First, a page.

A Quick Guide to Copper Plating

A Quick Guide to Copper Plating

Aside from Nickel plating, copper plating is performed more than any other form of electroplating, and when you learn a little bit more about copper in general, the reasons why become instantly apparent.

Electroplating is a process used in a number of industries, especially the electronics industries, as well as metal-based industries. With copper plating, basically, a thin layer of copper will be carefully deposited on top of a metallic surface of a solid, via the usage of a powerful electronic current. Copper plating is a type of electro-chemical process, and it is extremely beneficial for certain types of industry. Primarily, it functions as a very effective form of undercoat for other forms of plating, for a whole variety of different reasons. Here’s a more detailed look at copper plating in general.

Solutions Used in Copper Plating

Before we look at the benefits of copper plating, we’ll take a look at the different solutions used in copper plating. These are: mildly alkaline, alkaline, and acidic.

Alkaline copper is described as having one of the best throwing powers, but it cannot be plated at high current densities, plus it usually requires the involvement of cyanide. Acid copper is the cheapest, it can be plated at very high current densities, it is simple to control, and it is very common. However, it doesn’t have the throwing power of copper that is alkaline. Mildly alkaline copper is less corrosive, it is commonly used on circuit boards which are printed, and it is considered non-toxic. Again however, it requires cyanide in order for it to be deposited directly onto steel or copper.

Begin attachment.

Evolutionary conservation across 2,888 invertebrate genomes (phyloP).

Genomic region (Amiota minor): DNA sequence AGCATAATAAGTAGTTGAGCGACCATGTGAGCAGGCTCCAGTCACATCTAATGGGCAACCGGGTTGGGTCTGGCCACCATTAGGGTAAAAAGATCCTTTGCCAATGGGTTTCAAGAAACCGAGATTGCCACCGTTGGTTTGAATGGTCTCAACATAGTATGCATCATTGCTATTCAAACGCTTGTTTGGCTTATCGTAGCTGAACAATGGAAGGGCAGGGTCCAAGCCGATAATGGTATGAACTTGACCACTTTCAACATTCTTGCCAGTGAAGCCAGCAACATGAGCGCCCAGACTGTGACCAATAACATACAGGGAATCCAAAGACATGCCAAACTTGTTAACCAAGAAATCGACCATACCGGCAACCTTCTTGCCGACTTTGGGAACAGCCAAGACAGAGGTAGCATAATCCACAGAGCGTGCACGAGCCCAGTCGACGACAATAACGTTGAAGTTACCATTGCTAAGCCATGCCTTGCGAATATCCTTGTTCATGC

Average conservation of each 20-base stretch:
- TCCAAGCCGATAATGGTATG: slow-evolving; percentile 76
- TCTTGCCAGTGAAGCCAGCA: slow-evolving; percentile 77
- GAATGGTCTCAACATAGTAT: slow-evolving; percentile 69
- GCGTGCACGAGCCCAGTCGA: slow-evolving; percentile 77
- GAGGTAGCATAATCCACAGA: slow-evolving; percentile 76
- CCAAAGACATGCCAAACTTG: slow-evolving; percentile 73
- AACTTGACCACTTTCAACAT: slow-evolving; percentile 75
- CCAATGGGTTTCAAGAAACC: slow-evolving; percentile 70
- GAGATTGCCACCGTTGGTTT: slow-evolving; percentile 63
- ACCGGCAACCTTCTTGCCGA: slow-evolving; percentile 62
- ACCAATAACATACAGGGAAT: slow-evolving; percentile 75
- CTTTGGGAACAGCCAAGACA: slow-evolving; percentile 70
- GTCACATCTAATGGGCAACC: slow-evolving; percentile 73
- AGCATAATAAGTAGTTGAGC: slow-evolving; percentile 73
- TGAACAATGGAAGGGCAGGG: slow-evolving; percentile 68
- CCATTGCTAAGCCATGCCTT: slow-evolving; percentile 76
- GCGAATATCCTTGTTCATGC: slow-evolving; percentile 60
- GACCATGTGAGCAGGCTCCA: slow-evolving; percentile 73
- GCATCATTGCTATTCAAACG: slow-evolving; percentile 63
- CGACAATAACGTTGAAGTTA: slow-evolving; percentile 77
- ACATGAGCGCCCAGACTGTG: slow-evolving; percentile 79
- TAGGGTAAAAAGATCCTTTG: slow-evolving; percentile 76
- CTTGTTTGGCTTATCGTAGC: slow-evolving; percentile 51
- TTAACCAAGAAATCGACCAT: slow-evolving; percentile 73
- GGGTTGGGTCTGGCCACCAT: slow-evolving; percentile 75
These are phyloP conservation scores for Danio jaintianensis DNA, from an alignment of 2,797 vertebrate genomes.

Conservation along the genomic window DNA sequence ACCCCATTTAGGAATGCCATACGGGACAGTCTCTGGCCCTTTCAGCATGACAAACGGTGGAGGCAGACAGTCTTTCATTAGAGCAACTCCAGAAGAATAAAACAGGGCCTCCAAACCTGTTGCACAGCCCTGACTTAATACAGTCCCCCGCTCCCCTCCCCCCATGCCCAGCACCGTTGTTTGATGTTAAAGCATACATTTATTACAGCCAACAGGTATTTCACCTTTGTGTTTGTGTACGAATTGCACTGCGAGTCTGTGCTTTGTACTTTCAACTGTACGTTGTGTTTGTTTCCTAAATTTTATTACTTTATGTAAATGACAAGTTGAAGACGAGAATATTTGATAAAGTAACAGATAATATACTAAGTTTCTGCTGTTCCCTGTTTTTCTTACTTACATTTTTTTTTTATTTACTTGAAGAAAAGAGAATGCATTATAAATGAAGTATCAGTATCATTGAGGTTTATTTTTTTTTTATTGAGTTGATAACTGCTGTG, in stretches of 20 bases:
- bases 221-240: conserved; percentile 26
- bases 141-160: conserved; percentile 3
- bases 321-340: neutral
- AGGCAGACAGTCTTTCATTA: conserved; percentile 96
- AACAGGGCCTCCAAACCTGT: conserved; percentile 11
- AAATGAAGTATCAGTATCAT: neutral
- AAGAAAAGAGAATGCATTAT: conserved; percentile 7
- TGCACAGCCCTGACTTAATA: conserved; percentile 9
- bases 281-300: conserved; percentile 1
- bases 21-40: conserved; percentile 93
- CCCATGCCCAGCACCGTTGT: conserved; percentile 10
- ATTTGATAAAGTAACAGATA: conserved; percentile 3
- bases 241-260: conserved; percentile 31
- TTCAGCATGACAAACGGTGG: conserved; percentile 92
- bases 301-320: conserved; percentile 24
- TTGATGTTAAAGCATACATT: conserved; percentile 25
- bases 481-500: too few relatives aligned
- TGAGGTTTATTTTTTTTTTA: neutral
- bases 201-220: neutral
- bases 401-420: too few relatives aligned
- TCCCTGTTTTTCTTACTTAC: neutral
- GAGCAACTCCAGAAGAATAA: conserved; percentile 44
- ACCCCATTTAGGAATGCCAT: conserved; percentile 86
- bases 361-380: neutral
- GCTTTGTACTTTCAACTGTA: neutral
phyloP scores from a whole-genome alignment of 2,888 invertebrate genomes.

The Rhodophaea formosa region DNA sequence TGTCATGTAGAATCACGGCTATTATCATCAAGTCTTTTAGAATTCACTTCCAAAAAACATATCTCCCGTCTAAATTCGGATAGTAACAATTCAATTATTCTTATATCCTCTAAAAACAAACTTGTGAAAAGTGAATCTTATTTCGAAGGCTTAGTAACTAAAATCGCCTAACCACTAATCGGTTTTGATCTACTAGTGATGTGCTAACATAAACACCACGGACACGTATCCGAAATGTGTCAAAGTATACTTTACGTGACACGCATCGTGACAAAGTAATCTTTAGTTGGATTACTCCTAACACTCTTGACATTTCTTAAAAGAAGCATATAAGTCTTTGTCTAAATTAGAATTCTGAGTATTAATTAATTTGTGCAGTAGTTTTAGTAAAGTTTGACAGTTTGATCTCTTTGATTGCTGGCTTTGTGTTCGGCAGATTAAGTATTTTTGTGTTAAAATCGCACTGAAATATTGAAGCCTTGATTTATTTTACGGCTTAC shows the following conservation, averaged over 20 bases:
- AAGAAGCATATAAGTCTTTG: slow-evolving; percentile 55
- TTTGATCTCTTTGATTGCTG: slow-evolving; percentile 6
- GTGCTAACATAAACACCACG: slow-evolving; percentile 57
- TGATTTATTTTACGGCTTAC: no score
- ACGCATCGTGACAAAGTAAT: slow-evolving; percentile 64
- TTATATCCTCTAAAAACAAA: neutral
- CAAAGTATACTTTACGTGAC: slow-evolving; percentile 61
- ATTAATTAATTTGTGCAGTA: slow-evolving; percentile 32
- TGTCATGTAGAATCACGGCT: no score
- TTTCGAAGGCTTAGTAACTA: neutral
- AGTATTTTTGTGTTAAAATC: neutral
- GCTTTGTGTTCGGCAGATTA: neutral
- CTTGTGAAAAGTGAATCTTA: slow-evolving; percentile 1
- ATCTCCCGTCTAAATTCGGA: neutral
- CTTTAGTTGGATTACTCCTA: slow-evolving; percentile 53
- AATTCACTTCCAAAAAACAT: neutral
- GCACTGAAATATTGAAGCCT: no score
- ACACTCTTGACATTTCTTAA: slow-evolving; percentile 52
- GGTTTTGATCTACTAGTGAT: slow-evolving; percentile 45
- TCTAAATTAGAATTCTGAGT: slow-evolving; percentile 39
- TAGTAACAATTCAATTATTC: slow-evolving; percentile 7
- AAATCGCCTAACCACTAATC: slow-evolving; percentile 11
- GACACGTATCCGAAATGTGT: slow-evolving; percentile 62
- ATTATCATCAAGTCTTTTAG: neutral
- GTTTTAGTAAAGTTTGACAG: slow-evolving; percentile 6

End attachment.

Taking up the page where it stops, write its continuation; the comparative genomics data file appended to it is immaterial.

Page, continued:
What Are the Benefits of Copper Plating?

Now that we know a little more about copper plating, and the different forms, let’s take a look at some of the main benefits:

Copper is a Great Electrical Conductor: One of the biggest benefits of copper plating is the fact that copper is a fantastic electrical conductor, meaning that even the thinnest layer of copper can function as a very effective conductor for various electrical components.

Copper is Flexible: Another great benefit of copper is the fact that it is a very flexible and soft metal, so it is often used in electrical parts and components that need added flexibility. The copper will easily adhere to the surface it is applied to, even when bent, providing uniform coverage that never peels out.

Copper Provides Effective Corrosion Protection: Copper is one of the least corrosive metals currently in existence, and due to this, copper plating can provide valuable corrosion protection for other metals. It will commonly be used as an under-plate, in which it will function as a protective barrier between metal deposits and the base material.

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